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By Dan Rudy 

Jabusch announces retirement plans, pot zoning passes first read


The Borough Assembly’s Tuesday evening meeting was one for surprises.

For one, the half-dozen residents in attendance – a good turnout by the measure of most meetings – were surprised to find the first read through of proposed zoning ordinance revisions allowing for the conditional permitting of cannabis retail and cultivation had passed unanimously and with little comment from members on the Assembly. Second reading and a public hearing has been set for October 10.

But the larger surprise came as an announcement by Borough Manager Jeff Jabusch that he planned to retire in the spring. Addressing Assembly members from a prepared statement, Jabusch explained he felt the time had come where he was prepared to move on. He has worked for the city since 1977, first as its finance director, then stepping in as manager several times during the 1990s on an interim basis before succeeding Tim Rooney after his retirement in 2013.

“It’s just time,” he said. “I’ve enjoyed all the hundreds of people I’ve worked with,” from city employees and senators to the many people who call Wrangell home. “It’s just been a great experience.”

Since coming aboard as the city’s accountant in the 1970s, Jabusch said the community has progressed a long way. The only paved stretch of road when he started spanned Front Street from Angerman’s to the Diamond C, and in the ensuing spread of time to the present Wrangell has transformed and diversified from a timber industry to one of shipbuilding, fishing and tourism. New projects like the boatyard, Nolan Center, Heritage Harbor and improved utilities have been a part of that progression, one which may continue with others like the Institute property and new hospital facilities.

“There’s always things like that. There’s always some improvement and always something the city needs,” Jabusch commented.

With his 64th birthday approaching in December and his wife, Kay Jabusch, retiring as head librarian at the end of 2014, he said he looked forward to being able to spend more time with his family. Jabusch intends to continue working within the community as a volunteer and other capacities, and said he will be meeting with departmental heads to set priorities and prepare for the transition, tentatively set for March 31, 2017.

After the meeting, colleagues on the Assembly shook his hand and wished Jabusch well. They bid farewell too to member Daniel Blake, for whom Tuesday’s meeting would be the last on the Assembly before next week’s election. Declining to run for another term, Blake said the decision was due to work considerations.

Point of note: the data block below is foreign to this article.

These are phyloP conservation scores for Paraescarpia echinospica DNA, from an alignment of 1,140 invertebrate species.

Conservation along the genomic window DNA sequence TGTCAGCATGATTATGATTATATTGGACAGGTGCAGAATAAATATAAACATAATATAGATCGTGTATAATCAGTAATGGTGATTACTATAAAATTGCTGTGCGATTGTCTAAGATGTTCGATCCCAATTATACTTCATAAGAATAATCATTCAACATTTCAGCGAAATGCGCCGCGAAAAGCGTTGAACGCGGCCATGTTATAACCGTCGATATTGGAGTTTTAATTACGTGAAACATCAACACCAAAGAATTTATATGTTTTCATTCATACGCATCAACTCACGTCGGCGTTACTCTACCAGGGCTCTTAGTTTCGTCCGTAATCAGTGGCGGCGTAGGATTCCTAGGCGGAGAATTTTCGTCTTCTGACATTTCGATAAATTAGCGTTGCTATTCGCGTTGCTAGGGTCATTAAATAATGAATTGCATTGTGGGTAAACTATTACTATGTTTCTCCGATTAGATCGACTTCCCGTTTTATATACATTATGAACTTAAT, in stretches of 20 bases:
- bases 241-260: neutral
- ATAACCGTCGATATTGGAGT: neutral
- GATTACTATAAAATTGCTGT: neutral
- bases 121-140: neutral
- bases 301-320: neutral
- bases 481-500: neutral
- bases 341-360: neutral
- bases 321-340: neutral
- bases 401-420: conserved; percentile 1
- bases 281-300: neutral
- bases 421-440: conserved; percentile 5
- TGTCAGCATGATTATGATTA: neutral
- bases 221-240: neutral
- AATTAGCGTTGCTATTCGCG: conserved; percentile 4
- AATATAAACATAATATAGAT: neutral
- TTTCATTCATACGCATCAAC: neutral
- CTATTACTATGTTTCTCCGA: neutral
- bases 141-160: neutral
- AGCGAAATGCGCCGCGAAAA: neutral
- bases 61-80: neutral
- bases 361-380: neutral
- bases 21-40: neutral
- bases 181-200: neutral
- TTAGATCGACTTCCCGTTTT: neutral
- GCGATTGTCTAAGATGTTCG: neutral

“Maybe one day I’ll come back,” Blake said. “I’ve enjoyed my time. I learned a lot as far as how the city works.”

Departures aside, another more pleasant surprise for the Assembly Tuesday was that decontamination of the former Byford junkyard has been completed. The state Department of Environmental Conservation and contractor NRC Alaska began excavation of the site this summer, addressing hazardous levels of lead, petroleum and other contaminants leftover from around 1,500 vehicles disposed of at the former junkyard.

The DEC Division of Spill Prevention and Response on September 21 declared the site no longer unsafe, at a cost of about $6,500,000. As the city had acquired the property due to foreclosure, the federal Environmental Protection Agency and DEC had assumed responsibility in heading up and financing its decontamination. The end goal was to make the site suitable for eventual residential development.

Also a new development, Jabusch confirmed Alaska Island Community Services and Southeast Alaska Rural Health Consortium were in discussions about possible transfer or sale of the former’s Wrangell clinic to the latter. Jabusch told the Assembly he had informed AICS that there were conditions in the city’s transference of land to the clinic which would still remain in effect in the event of a sale or transfer to another party.

Specifically, the clinic site would automatically revert to the city should the property be used for a purpose other than “primary medical, educational, social, mental health, and substance abuse services.”

In other regularly scheduled business, the Assembly approved on second reading issuance of a $91,000 sewer revenue bond in order to help finance ongoing improvements to the city’s sewage system, and an ordinance amending its code on building permits.

Assembly members also approved a resolution offering conditional support for the Alaska Mental Health Land Exchange Act of 2016, a proposed exchange between the AMH Trust and United States Forest Service for land spread between the Ketchikan, Juneau, Petersburg, Sitka and Wrangell areas.

The transfer would encompass nearly 37,000 acres of land between the two parties, and of the targeted lands in the Wrangell area the city’s resolution requested 115 acres of developable parcels near Pats Lake and Pats Creek be considered for alternative use.

“Once it goes to the Forest Service then it’s lost for development purposes,” explained economic development director Carol Rushmore. The resolution is supportive of other transfers outlined in the proposal, as well as expedition of the process from around five years to as little as 12 months.

“It’s a last-ditch effort,” Rushmore said of the city’s request. “I don’t know if anything would come of it or not.”


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